Happy Labor Day (Whatever that Means)
Proposals for updating this holiday
It is Labor Day season once again. For most Americans, Labor Day represents the end of the summer, the last holiday before the three-month drought of school and/or work. Like most Monday holidays, it also represents a chance for us Americans to perform our patriotic duty of either having a barbeque or going shopping. There is nothing more American, after all, than consuming meat products cooked in the great outdoors or looking for some stuff at 60% off.
Many of us, however, know next to nothing about Labor Day's historical origins or what the hell it is that we are actually celebrating. Some probably think that the term "Labor" in Labor Day is a reference to the opportunity not to work, a national day off that we have earned through our hard labor. Others might think that it is a celebration of women giving birth or a reference to the hard labor of mowing your lawn in preparation for the barbeque.
Having recently done a little research on the origins of the holiday, I was struck by how outdated it has become. Labor Day was first celebrated in the 1880s in an increasing number of states before it eventually became a national holiday in 1894. As the name indicates, it became a holiday through the efforts of some labor unions, and it was designed to be a day to commemorate their efforts. Ironically enough, it was signed into law by President Cleveland shortly after the Pullman Strike, one of the more violent labor disputes in American history, partly as an effort to appease leaders of the labor movement after government security forces had killed several people during the strife.
Today in the United States, only 11% of workers are members of unions, and these union members are far outnumbered by people who blame unions for many of our nation's ills: outsourcing or outright loss of jobs, the coddling of incompetent employees, making American companies less competitive internationally, and playing a major role in pumping money into politics in order to buy off (union-friendly) politicians. If only we could go back to the good old days before the government, often under union pressure, forced companies to follow onerous workplace regulations, the economy would take off, with all of those high quality manufacturing jobs in overseas sweatshops coming back to America where they belong.
Since union membership today is so rare, and so many Americans look at what's left of the union movement in very negative terms, why do we still have a holiday that celebrates the contributions of labor unions? Why do we celebrate organizations that took away the rights of individuals and businesses to labor as they please? If a person wants to start working in a factory at the age of twelve at $1.25 per hour, he or she should have that opportunity. If a company does not want to spend the money necessary to maintain a safe and healthy work environment, no one is forcing the workers to stay. So long as there are people willing to work in certain conditions, a business should do everything it can to keep costs as low as possible.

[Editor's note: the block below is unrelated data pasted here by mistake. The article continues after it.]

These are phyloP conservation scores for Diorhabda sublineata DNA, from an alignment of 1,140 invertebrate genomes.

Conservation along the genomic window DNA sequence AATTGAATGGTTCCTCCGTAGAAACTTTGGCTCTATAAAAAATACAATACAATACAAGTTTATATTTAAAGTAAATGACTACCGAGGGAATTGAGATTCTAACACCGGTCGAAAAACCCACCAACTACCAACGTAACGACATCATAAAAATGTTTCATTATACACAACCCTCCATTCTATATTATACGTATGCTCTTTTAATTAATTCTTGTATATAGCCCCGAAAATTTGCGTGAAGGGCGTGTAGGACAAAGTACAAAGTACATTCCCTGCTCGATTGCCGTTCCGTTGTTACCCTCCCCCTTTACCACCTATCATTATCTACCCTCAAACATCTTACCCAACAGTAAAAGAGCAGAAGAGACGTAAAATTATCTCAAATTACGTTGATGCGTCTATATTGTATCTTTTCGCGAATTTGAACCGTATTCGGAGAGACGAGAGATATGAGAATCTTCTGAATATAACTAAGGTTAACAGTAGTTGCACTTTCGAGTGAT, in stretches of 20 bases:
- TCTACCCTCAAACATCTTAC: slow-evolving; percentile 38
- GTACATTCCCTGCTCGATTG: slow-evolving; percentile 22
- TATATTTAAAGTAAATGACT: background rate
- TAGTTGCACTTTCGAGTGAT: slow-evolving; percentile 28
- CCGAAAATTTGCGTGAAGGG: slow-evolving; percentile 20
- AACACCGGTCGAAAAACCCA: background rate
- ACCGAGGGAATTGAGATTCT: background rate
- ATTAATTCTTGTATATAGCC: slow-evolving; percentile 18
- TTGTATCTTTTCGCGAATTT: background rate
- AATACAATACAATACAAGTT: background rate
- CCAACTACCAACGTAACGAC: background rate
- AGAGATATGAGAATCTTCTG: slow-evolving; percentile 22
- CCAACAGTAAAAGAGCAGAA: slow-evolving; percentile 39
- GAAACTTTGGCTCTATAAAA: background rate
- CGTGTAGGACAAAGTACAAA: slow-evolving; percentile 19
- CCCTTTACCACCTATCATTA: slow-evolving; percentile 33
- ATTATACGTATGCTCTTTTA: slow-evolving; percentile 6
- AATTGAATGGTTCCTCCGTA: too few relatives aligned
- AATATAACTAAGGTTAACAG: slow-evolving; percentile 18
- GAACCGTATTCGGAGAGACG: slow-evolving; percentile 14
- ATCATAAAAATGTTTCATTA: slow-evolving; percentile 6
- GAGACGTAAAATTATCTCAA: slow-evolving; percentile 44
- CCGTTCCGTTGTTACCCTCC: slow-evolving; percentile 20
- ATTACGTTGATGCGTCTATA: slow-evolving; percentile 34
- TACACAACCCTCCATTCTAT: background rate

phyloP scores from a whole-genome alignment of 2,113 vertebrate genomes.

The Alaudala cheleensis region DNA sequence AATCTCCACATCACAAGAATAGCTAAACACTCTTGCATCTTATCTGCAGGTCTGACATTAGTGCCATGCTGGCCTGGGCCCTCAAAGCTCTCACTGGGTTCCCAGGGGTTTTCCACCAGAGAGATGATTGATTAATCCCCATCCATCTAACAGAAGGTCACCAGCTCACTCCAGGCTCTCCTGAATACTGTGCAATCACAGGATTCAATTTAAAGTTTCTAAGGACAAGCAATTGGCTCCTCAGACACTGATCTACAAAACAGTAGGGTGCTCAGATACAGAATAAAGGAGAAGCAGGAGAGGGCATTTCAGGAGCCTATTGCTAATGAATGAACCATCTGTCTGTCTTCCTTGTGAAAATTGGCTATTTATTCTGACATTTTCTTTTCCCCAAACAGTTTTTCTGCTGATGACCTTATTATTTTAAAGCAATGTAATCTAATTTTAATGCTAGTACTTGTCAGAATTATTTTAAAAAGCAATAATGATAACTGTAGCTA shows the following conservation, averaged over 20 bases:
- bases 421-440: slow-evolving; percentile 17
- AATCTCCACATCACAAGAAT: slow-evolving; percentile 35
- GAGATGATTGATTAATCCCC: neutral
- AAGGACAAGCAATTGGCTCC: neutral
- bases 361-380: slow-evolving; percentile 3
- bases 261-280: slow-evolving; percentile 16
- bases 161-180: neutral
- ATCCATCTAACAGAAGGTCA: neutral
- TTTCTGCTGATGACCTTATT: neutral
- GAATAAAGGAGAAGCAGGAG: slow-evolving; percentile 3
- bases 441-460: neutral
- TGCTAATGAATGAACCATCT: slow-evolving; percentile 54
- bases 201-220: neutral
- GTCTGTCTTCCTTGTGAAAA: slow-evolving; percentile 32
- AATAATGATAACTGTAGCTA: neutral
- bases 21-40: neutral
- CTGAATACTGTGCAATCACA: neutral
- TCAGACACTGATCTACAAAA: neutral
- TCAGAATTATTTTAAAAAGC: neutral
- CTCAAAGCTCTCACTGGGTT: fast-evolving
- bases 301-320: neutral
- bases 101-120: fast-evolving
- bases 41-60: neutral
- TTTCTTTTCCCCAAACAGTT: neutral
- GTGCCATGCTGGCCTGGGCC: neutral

In my view, we should celebrate something more in tune with our country's values today. Rather than celebrating unions that few people join and many view negatively, we should celebrate the corporations that employ them. Corporations, after all, are people too, and since they are job creators rather than destroyers, they deserve their day in the sun. Some, however, might feel a little weird about a day to celebrate economic entities, so it might be more inspiring to have an entrepreneurship day, commemorating those great visionaries who have made us such an economic powerhouse. If we want to maintain the late 19th century theme, we can go with Rockefeller, Carnegie, or Vanderbilt Day. Or, if we want a broader theme, just go with Robber Baron Day. But if we prefer to drop the retro theme and bring things more up to date, we can go with more recent tycoons: Jobs, Gates, Zuckerberg, or Bezos (the Amazon dude) Day. We could also, however, in the interest of not singling out one guy, just go with Silicon Valley Day. We could then spend every hour of that day doing nothing but social networking and having the added benefit of feeling patriotic as we do so.
There are still some Americans, however, who are not huge fans of our job creators, so we could also take another approach and maintain the common person holiday theme. But instead of celebrating labor unions, we can instead celebrate the main contributions that the majority of us make to our economy: consumption. Since we contribute more to the economy through what we buy than what we produce, it would be a great way to honor the average person for making America great. This would also be a great way to finally clear away, at least on one holiday, the façade that we are celebrating something other than shopping. We will finally be able to call a day what it truly is and not even feel a tinge of guilt about indulging ourselves. And at least this once, we will actually know what we are celebrating.